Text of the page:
Back To The Future – Revisiting “Milwaukee 2015: Water, Jobs, and the Way Forward”

During a time-travel scene in the 1989 film “Back to the Future II,” director Robert Zemeckis and writer Bob Gale attempted to predict the world of Banner logo - Earth in a dropOctober 2015.  They got some things right and others wrong.   Zemeckis and Gale aren’t the only ones who made predictions about 2015, however.  Six years ago, in November 2009, Marquette Law School’s Public Policy Initiative convened a conference entitled “Milwaukee 2015: Water, Jobs, and the Way Forward.”  The speakers included Wisconsin’s then-Governor Jim Doyle, Milwaukee Mayor Tom Barrett; and Badger Meter’s Rich Meeusen, co-chair of what was then called the Milwaukee 7 Water Council (and now is simply The Water Council).  The conference’s key theme was making southeast Wisconsin the hub of freshwater-related business in North America.

Meeusen delivered one of the gathering’s most memorable lines: “My dream is, by 2015, when people think water, they think Milwaukee.”  Another speaker, Anselmo Teixeira of Siemens, noted that as of 2009 no water technology hub had been established in North America.  Teixeira recognized Milwaukee’s advantages in seeking to become such a center, but cited the need for government, university, and business leaders to do “the right things.”    Six years later, in the conference’s title year, we can begin to evaluate whether Meeusen’s dream has become a reality.

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The Power of Process: Two Test Cases for the Great Lakes Compact

Great Lakes CompactProcess, in its various forms, is foundational to our legal system.  Water law is no exception.  For thousands of years, transboundary waters have been the root of conflict and even war.  A recent report commissioned by the State Department concluded that many more such disputes are likely in the future.  The Great Lakes Compact, a binding regional agreement between Illinois, Indiana, Michigan, Minnesota, New York, Ohio, Pennsylvania, and Wisconsin, has so far at least provided an interesting counter-example to this trend, in large part because the signatories were able to agree on a common decision-making process.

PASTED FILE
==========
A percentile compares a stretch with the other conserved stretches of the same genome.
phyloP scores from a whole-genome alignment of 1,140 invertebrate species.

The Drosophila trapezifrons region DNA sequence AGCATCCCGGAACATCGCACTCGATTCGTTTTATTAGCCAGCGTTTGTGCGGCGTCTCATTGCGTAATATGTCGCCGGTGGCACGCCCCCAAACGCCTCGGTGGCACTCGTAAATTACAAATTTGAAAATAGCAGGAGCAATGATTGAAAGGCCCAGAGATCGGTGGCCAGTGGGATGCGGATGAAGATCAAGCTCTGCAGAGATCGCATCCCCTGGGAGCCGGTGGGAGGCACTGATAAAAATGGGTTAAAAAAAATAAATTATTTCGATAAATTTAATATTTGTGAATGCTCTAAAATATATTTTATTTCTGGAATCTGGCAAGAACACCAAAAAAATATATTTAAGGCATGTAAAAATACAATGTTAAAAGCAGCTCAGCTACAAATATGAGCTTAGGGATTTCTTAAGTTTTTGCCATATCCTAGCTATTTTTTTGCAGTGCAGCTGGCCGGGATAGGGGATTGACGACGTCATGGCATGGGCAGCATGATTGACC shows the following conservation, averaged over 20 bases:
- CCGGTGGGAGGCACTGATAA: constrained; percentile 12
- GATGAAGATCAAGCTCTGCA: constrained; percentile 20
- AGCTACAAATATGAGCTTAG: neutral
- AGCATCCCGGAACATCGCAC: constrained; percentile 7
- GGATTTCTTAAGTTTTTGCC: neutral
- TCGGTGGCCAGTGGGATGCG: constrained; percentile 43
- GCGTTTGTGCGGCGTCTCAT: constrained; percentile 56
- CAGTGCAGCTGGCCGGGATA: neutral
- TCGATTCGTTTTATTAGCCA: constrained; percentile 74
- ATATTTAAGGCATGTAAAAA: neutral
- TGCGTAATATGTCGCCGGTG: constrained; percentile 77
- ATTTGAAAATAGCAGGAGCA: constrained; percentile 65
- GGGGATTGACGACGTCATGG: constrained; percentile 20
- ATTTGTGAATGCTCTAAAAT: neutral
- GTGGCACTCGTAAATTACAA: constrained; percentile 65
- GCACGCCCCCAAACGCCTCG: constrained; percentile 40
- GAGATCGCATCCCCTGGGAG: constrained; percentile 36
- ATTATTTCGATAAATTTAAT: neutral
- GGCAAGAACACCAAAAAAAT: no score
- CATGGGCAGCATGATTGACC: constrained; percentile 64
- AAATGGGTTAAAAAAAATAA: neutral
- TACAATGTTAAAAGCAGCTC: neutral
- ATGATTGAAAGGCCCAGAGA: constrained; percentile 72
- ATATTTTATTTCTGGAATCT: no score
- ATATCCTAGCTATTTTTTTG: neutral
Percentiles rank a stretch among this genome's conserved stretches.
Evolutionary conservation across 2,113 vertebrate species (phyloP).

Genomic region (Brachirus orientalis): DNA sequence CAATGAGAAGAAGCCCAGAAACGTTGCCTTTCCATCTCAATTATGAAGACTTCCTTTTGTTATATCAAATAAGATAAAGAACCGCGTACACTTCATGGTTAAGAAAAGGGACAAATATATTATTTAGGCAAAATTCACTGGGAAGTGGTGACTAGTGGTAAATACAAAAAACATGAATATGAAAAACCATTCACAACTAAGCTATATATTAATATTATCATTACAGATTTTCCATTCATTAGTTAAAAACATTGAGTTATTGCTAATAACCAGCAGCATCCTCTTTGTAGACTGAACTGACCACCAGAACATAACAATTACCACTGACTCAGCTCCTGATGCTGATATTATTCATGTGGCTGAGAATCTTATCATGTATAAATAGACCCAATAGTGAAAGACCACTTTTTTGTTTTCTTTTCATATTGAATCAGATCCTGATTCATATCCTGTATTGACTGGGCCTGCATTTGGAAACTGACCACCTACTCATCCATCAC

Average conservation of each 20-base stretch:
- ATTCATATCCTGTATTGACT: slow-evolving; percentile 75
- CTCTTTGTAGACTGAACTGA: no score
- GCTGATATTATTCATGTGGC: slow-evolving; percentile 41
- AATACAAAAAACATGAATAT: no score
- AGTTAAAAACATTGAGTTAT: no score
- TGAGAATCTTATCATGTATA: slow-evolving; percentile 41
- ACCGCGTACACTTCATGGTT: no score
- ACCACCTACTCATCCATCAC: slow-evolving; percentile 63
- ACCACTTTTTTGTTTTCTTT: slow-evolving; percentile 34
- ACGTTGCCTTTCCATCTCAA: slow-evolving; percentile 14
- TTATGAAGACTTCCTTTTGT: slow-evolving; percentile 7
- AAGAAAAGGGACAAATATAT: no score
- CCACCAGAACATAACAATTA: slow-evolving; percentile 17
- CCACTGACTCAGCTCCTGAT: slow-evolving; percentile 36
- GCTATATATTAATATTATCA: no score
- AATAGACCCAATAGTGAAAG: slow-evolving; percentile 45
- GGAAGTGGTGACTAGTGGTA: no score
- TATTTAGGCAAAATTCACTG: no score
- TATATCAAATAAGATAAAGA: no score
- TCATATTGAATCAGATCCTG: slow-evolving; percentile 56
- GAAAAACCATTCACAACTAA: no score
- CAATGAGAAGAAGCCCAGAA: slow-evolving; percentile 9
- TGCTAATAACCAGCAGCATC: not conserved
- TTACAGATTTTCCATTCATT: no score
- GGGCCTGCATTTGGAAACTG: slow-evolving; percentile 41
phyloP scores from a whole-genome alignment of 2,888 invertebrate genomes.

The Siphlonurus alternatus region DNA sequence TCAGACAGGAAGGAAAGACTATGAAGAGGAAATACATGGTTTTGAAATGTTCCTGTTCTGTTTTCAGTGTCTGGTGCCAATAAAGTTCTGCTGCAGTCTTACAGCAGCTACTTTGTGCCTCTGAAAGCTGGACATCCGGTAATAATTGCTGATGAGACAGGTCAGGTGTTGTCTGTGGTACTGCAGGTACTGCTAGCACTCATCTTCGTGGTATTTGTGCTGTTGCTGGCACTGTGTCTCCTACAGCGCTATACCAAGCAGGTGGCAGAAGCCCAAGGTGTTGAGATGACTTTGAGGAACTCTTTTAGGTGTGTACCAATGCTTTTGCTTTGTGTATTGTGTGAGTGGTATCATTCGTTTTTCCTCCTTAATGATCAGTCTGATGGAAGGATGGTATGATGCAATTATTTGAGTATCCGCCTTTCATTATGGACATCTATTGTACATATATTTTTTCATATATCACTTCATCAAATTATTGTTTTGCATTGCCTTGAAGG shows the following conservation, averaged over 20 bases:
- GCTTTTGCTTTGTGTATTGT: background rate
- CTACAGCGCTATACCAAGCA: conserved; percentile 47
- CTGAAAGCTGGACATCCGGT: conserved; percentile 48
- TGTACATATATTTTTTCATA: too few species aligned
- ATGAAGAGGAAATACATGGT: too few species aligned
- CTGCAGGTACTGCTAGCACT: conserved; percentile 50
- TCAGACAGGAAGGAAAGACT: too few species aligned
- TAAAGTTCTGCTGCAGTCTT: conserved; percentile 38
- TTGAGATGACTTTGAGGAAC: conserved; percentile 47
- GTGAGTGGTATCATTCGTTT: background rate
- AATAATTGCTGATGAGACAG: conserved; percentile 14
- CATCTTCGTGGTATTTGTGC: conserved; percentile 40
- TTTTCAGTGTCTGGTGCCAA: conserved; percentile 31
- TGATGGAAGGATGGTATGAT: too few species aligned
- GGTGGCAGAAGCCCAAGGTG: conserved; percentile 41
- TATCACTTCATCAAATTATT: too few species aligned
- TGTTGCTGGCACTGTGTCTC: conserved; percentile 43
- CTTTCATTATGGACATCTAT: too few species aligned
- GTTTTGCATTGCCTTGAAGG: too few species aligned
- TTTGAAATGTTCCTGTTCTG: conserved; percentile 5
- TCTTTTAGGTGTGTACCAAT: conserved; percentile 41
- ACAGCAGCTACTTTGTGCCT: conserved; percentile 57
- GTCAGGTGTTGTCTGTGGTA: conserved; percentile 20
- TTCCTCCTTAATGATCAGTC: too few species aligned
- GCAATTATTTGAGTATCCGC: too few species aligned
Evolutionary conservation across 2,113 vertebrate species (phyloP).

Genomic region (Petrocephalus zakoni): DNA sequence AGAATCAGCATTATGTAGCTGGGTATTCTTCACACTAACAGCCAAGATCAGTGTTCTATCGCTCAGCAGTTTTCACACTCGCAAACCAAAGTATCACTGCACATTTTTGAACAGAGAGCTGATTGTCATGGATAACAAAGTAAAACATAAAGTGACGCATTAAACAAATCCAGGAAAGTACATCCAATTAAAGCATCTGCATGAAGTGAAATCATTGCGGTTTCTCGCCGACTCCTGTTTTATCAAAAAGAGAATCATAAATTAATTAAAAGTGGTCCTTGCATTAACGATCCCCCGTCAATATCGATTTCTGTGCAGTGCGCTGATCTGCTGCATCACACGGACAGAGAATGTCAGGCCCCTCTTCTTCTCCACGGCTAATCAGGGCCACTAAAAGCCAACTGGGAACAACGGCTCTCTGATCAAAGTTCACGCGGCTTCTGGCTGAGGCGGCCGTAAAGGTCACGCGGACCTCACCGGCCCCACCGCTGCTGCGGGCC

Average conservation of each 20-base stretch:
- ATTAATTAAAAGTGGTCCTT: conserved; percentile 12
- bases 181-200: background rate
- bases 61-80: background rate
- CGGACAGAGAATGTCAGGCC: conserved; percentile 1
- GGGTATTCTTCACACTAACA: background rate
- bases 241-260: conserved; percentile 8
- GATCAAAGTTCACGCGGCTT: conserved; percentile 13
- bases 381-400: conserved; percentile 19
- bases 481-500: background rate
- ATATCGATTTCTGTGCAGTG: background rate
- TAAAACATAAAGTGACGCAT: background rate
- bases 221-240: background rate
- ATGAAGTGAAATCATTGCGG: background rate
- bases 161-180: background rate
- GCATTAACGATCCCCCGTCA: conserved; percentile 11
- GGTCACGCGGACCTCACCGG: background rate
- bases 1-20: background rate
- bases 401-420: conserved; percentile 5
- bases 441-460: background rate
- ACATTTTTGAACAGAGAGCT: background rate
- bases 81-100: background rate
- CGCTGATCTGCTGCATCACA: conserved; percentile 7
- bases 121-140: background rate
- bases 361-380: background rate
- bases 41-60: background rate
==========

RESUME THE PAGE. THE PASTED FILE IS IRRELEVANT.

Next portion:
In many ways, in fact, the Compact is a process-driven document.  Substantively, it generally prevents new or increased diversions of Great Lakes water outside the Great Lakes Basin.  Member states must use a common, consistent decision-making standard to evaluate proposed uses of Basin water in their jurisdictions.  Some more controversial proposals, such as diversions of water to communities in “straddling” counties (more on this later) are subject to a regional review process requiring unanimous consent of the member states.  The Compact’s ultimate impact will not be known for years to come, but two early Wisconsin test cases provide interesting data points demonstrating how the process works on both state and regional levels.

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Legal and Policy Aspects of the Water-Energy Nexus

Modern systems of water and energy are tightly intertwined.  Significant amounts of water are expended during the phases of energy production, from resource extraction to final generation.  In turn, energy powers the equipment that extracts groundwater or surface water, purifies water to the EWNstandards required for human consumption, pumps water to our communities and businesses, and finally treats wastewater before releasing it to the environment.  That relationship was the focus of a joint meeting held here at Marquette University earlier this month between The Water Council and the Mid-west Energy Research Consortium.  The two organizations plan to design a joint roadmap to advance local efforts, including academic research, in the “energy-water nexus.”

To date, significantly less attention has been paid to the legal and policy aspects of this “nexus.”  Policy strategies surrounding the “nexus” have generally focused on efficiency measures to limit demand for both water and energy, especially in sectors that use both such as agriculture and power generation.  More innovation solutions might include sustainability index measurements, pricing corrections, and alternative decisional frameworks that include broader groups of stakeholders.

The conceptual “nexus” model is not without its critics, however.

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